Sunday, September 16, 2012

Key West Pirates (Hemingway's Bar)

Key West Pirates, an oil painting on wood panel by Holly Masri, appears at first glance a simple depiction of a bar. The place is Tony's Bar in Key West, Florida. The bar opens onto the street, very unusual for an American bar, where the prejudice against alcoholic consumption generally forces serious drinkers indoors. Two men are drinking at the bar, one seated, the other standing, while a bartender looks on. The most unusual aspect of the painting (and of the actual bar) is the low ceiling, encrusted with thousands of business cards left over the years by tourists.

Key West is the southernmost point of Florida, in many respects a tropical paradise. But the artist has chosen a pallet devoid of pastels. There are no flowers or broadleaf plants to be seen. Instead, the colors are somber. The frame cuts off the bright world of sun and sea. The two customers may be tourists, but their shirts are dark, as is the interior of the bar. Both are brawny and young. One of them has a skull and crossbones on the back of his shirt.

The two men in the bar are not pirates, for this is clearly a modern scene. They wear bermuda shorts, athletic shoes, and tee-shirts. One of them rests his foot on a backpack. They do have long, curly hair that reminds the viewer of 17th century wigs. They are engrossed by something to their right, which the viewer cannot see.

This is a famous bar, where celebrities met and toasted each others' health during the 1930s. At that time it was known as Sloppy Joe's. Its best known habitue was Ernest Hemingway. Hemingway arrived in Key West in 1936, when his health was already suffering from war injuries and too much drink. He brought with him friends like the writer John Dos Passos and the artist Waldo Peirce. Peirce also painted a scene in Tony's Bar, with his friend Hemingway sitting at the bar next to Peirce's wife, Alzira, and Peirce himself standing at the right.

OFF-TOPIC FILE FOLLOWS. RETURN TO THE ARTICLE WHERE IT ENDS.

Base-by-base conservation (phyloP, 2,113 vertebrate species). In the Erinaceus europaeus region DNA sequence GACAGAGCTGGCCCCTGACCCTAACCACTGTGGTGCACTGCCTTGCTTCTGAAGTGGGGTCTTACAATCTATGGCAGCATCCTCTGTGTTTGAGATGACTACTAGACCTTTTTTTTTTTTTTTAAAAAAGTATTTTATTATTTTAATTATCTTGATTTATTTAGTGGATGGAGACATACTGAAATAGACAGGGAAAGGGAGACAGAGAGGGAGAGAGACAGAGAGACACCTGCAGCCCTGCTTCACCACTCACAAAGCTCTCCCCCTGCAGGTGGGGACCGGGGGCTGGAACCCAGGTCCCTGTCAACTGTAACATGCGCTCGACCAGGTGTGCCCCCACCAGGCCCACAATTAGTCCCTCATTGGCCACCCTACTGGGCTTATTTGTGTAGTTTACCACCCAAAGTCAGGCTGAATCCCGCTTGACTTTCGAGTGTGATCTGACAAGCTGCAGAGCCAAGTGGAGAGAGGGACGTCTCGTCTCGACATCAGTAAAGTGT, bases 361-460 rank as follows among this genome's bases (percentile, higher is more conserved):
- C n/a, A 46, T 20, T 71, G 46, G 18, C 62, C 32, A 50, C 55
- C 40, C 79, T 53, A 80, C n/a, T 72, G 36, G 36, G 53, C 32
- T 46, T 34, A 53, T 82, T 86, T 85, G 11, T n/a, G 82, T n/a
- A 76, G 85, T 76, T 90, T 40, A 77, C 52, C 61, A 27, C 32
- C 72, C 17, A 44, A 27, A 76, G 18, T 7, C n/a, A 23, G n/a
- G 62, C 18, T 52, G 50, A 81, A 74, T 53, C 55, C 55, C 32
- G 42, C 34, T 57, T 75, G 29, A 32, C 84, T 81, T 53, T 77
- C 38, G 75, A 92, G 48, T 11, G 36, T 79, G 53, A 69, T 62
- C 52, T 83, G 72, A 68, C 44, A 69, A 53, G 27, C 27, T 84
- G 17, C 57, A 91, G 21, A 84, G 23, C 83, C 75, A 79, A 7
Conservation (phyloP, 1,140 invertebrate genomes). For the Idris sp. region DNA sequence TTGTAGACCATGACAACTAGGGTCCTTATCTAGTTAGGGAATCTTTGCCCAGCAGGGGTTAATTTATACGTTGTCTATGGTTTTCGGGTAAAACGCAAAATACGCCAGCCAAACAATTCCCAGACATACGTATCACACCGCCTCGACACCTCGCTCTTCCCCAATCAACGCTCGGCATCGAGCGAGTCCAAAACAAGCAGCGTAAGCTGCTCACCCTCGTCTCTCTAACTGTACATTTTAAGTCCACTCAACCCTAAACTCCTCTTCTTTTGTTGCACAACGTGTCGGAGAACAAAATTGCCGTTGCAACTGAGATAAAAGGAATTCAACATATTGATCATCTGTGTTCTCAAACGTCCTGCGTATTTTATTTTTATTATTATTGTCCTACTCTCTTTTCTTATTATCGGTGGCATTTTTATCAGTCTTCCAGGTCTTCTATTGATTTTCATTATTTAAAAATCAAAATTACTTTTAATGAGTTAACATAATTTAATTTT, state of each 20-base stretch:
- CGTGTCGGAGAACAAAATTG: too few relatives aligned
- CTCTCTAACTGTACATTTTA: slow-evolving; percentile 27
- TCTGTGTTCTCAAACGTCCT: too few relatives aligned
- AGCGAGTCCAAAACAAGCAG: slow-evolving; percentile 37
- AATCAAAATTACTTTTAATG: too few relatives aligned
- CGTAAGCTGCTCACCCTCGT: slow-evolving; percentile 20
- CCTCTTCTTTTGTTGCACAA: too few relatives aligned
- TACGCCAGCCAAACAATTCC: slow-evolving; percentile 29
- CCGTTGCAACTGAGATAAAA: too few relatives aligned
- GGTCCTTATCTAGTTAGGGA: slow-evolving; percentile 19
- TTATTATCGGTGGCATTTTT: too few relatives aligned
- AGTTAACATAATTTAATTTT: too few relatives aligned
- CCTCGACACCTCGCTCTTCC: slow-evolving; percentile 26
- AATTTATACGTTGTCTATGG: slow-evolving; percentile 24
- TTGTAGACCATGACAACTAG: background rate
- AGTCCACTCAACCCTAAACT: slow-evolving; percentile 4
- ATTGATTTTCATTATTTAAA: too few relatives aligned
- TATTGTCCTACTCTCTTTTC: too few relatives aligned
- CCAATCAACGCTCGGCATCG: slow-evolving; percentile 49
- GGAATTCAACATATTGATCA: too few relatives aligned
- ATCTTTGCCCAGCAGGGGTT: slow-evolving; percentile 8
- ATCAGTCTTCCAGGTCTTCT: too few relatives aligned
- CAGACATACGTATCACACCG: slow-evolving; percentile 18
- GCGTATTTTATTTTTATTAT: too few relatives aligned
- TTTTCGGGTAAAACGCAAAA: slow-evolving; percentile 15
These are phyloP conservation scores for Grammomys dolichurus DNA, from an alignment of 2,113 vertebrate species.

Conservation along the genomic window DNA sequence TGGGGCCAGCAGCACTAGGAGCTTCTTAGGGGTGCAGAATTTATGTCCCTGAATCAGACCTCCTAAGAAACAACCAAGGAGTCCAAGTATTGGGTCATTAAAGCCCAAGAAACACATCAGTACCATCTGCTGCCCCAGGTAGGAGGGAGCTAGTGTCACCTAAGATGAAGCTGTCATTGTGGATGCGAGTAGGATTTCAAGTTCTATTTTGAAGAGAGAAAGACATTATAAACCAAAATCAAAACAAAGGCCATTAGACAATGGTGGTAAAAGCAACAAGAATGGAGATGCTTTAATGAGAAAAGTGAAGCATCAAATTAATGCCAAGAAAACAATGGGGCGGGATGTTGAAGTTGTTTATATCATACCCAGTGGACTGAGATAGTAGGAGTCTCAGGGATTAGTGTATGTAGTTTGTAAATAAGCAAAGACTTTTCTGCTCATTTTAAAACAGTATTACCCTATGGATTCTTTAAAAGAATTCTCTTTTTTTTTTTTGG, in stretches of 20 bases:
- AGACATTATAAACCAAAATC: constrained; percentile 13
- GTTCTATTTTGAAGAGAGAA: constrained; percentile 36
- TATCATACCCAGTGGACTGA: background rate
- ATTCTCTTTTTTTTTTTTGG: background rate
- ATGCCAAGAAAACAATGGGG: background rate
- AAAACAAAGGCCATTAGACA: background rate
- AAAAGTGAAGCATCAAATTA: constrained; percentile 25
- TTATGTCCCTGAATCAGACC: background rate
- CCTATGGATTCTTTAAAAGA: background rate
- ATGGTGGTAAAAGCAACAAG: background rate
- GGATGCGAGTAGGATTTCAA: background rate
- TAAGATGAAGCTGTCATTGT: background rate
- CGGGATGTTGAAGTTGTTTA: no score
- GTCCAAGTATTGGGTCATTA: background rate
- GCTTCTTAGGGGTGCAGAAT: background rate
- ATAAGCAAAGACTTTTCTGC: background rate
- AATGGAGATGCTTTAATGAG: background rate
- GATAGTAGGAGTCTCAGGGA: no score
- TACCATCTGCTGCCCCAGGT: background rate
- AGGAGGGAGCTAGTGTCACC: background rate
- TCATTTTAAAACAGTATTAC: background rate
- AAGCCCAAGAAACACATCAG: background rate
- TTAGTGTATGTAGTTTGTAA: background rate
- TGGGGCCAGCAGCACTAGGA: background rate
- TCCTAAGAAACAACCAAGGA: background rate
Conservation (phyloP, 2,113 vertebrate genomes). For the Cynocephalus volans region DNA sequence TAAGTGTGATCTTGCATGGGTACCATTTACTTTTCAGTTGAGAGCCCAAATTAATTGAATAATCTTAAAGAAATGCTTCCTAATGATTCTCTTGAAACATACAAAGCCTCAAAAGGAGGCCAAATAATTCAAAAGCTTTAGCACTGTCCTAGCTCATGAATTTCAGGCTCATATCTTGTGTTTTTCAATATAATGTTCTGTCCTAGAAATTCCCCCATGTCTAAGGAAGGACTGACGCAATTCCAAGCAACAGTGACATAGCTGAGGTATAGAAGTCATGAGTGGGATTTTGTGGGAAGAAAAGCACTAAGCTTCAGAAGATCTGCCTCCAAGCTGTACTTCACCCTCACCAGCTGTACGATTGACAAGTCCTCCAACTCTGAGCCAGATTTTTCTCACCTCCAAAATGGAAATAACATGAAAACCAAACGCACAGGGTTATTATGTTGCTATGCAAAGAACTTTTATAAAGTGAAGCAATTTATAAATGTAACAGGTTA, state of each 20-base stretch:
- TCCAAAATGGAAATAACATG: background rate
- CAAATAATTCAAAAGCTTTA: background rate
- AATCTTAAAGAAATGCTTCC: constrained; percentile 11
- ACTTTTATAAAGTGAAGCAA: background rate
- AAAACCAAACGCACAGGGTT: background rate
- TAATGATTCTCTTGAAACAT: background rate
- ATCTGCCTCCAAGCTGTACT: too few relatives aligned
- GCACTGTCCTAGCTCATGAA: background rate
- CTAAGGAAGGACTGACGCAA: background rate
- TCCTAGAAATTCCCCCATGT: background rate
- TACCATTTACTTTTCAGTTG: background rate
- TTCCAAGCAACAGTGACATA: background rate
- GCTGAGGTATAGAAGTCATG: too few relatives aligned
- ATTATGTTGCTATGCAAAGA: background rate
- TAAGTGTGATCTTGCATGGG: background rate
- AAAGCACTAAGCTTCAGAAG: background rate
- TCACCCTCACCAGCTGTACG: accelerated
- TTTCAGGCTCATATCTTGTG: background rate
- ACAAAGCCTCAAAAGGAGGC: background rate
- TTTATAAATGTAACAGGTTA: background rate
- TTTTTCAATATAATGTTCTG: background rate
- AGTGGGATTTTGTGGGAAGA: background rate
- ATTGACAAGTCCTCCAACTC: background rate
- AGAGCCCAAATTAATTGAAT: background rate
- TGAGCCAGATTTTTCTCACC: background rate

The room next door, the room into which Masri's pirates are staring, can be seen in Peirce's painting. It is a dance hall, where sailors dance with pickups and bar girls. Perhaps the woman sitting at the end of the bar is one of those girls, being attended by two sailors in uniform and an elderly gentleman. Masri's pirates are looking at something else, though. The sailors are long gone, the dance hall a memory.

Masri's picture has ghosts, including the ghost of Hemingway and the ghost of the bar that used to be there. It has another theme as well: impostors. Sloppy Joe's Bar moved about a block away after Hemingway left town. It now occupies much larger, much grander premises than the bar depicted by Masri and Peirce. The current Sloppy Joe's, sold to tourists as Hemingway's hang out, does not much resemble the real hang out, now known as Tony's Bar.

Masri's painting captures the atmosphere of a place on the edge of history, where the people and times that made it famous are receding into the past. But Masri is not nostalgic. She depicts the scene honestly, portraying what it has become, a humble respite from the tropical sun that bakes Key West.

Note: Key West Pirates is on sale here.

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